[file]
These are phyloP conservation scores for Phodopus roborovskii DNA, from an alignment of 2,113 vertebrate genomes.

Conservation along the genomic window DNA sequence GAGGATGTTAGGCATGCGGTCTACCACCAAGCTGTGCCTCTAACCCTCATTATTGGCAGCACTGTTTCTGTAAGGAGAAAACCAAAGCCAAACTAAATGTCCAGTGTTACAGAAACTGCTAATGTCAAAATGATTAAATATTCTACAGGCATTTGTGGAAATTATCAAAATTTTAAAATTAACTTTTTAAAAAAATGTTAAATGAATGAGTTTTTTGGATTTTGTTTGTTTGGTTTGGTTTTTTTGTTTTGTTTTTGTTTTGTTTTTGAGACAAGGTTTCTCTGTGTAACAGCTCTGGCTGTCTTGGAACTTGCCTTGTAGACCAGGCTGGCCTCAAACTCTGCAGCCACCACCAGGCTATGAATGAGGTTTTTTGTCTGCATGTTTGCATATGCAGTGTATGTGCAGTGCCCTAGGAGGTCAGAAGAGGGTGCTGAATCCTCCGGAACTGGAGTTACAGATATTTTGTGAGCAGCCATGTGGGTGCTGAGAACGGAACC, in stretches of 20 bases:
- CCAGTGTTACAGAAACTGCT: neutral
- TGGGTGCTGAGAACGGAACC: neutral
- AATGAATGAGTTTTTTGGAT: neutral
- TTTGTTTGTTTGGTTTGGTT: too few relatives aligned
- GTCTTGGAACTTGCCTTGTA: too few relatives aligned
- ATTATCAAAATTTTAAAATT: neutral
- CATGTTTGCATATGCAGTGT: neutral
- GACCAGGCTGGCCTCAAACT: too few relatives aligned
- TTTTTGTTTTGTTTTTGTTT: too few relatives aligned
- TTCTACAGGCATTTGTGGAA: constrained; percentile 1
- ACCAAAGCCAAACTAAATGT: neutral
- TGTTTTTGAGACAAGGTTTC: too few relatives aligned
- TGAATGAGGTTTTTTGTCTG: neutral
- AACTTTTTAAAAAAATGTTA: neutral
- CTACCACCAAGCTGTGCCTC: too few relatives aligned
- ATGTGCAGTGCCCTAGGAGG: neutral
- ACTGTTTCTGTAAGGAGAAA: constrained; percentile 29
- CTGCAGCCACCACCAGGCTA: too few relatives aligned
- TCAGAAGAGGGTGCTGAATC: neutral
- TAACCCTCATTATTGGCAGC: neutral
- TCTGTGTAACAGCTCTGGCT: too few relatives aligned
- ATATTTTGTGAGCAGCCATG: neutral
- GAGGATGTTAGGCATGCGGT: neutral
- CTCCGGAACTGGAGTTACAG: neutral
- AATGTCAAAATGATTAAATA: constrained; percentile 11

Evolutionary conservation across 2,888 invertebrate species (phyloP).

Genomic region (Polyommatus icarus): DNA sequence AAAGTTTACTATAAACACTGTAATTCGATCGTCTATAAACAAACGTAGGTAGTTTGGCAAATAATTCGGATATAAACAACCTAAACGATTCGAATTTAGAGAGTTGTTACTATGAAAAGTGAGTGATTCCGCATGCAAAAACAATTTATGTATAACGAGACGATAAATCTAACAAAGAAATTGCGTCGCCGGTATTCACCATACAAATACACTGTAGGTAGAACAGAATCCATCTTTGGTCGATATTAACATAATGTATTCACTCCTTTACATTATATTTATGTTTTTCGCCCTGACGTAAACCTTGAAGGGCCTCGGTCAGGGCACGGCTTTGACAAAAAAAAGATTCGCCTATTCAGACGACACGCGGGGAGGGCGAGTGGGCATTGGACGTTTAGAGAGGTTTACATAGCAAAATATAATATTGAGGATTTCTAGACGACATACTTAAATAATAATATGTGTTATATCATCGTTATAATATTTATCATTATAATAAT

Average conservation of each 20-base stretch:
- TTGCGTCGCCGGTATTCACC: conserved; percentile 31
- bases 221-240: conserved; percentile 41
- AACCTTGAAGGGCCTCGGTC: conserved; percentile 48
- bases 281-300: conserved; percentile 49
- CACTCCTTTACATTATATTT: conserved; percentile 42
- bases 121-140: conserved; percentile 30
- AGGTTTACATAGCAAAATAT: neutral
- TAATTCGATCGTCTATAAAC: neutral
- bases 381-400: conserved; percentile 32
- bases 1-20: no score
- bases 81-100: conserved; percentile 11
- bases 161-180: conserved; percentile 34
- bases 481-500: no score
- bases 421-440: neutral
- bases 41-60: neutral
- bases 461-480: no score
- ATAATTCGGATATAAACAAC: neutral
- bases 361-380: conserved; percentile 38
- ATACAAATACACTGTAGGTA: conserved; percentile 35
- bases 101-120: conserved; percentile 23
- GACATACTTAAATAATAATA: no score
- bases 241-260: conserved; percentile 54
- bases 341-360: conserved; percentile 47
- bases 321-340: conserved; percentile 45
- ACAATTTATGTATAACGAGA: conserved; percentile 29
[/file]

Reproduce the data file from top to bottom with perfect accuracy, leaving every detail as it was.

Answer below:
These are phyloP conservation scores for Phodopus roborovskii DNA, from an alignment of 2,113 vertebrate genomes.

Conservation along the genomic window DNA sequence GAGGATGTTAGGCATGCGGTCTACCACCAAGCTGTGCCTCTAACCCTCATTATTGGCAGCACTGTTTCTGTAAGGAGAAAACCAAAGCCAAACTAAATGTCCAGTGTTACAGAAACTGCTAATGTCAAAATGATTAAATATTCTACAGGCATTTGTGGAAATTATCAAAATTTTAAAATTAACTTTTTAAAAAAATGTTAAATGAATGAGTTTTTTGGATTTTGTTTGTTTGGTTTGGTTTTTTTGTTTTGTTTTTGTTTTGTTTTTGAGACAAGGTTTCTCTGTGTAACAGCTCTGGCTGTCTTGGAACTTGCCTTGTAGACCAGGCTGGCCTCAAACTCTGCAGCCACCACCAGGCTATGAATGAGGTTTTTTGTCTGCATGTTTGCATATGCAGTGTATGTGCAGTGCCCTAGGAGGTCAGAAGAGGGTGCTGAATCCTCCGGAACTGGAGTTACAGATATTTTGTGAGCAGCCATGTGGGTGCTGAGAACGGAACC, in stretches of 20 bases:
- CCAGTGTTACAGAAACTGCT: neutral
- TGGGTGCTGAGAACGGAACC: neutral
- AATGAATGAGTTTTTTGGAT: neutral
- TTTGTTTGTTTGGTTTGGTT: too few relatives aligned
- GTCTTGGAACTTGCCTTGTA: too few relatives aligned
- ATTATCAAAATTTTAAAATT: neutral
- CATGTTTGCATATGCAGTGT: neutral
- GACCAGGCTGGCCTCAAACT: too few relatives aligned
- TTTTTGTTTTGTTTTTGTTT: too few relatives aligned
- TTCTACAGGCATTTGTGGAA: constrained; percentile 1
- ACCAAAGCCAAACTAAATGT: neutral
- TGTTTTTGAGACAAGGTTTC: too few relatives aligned
- TGAATGAGGTTTTTTGTCTG: neutral
- AACTTTTTAAAAAAATGTTA: neutral
- CTACCACCAAGCTGTGCCTC: too few relatives aligned
- ATGTGCAGTGCCCTAGGAGG: neutral
- ACTGTTTCTGTAAGGAGAAA: constrained; percentile 29
- CTGCAGCCACCACCAGGCTA: too few relatives aligned
- TCAGAAGAGGGTGCTGAATC: neutral
- TAACCCTCATTATTGGCAGC: neutral
- TCTGTGTAACAGCTCTGGCT: too few relatives aligned
- ATATTTTGTGAGCAGCCATG: neutral
- GAGGATGTTAGGCATGCGGT: neutral
- CTCCGGAACTGGAGTTACAG: neutral
- AATGTCAAAATGATTAAATA: constrained; percentile 11

Evolutionary conservation across 2,888 invertebrate species (phyloP).

Genomic region (Polyommatus icarus): DNA sequence AAAGTTTACTATAAACACTGTAATTCGATCGTCTATAAACAAACGTAGGTAGTTTGGCAAATAATTCGGATATAAACAACCTAAACGATTCGAATTTAGAGAGTTGTTACTATGAAAAGTGAGTGATTCCGCATGCAAAAACAATTTATGTATAACGAGACGATAAATCTAACAAAGAAATTGCGTCGCCGGTATTCACCATACAAATACACTGTAGGTAGAACAGAATCCATCTTTGGTCGATATTAACATAATGTATTCACTCCTTTACATTATATTTATGTTTTTCGCCCTGACGTAAACCTTGAAGGGCCTCGGTCAGGGCACGGCTTTGACAAAAAAAAGATTCGCCTATTCAGACGACACGCGGGGAGGGCGAGTGGGCATTGGACGTTTAGAGAGGTTTACATAGCAAAATATAATATTGAGGATTTCTAGACGACATACTTAAATAATAATATGTGTTATATCATCGTTATAATATTTATCATTATAATAAT

Average conservation of each 20-base stretch:
- TTGCGTCGCCGGTATTCACC: conserved; percentile 31
- bases 221-240: conserved; percentile 41
- AACCTTGAAGGGCCTCGGTC: conserved; percentile 48
- bases 281-300: conserved; percentile 49
- CACTCCTTTACATTATATTT: conserved; percentile 42
- bases 121-140: conserved; percentile 30
- AGGTTTACATAGCAAAATAT: neutral
- TAATTCGATCGTCTATAAAC: neutral
- bases 381-400: conserved; percentile 32
- bases 1-20: no score
- bases 81-100: conserved; percentile 11
- bases 161-180: conserved; percentile 34
- bases 481-500: no score
- bases 421-440: neutral
- bases 41-60: neutral
- bases 461-480: no score
- ATAATTCGGATATAAACAAC: neutral
- bases 361-380: conserved; percentile 38
- ATACAAATACACTGTAGGTA: conserved; percentile 35
- bases 101-120: conserved; percentile 23
- GACATACTTAAATAATAATA: no score
- bases 241-260: conserved; percentile 54
- bases 341-360: conserved; percentile 47
- bases 321-340: conserved; percentile 45
- ACAATTTATGTATAACGAGA: conserved; percentile 29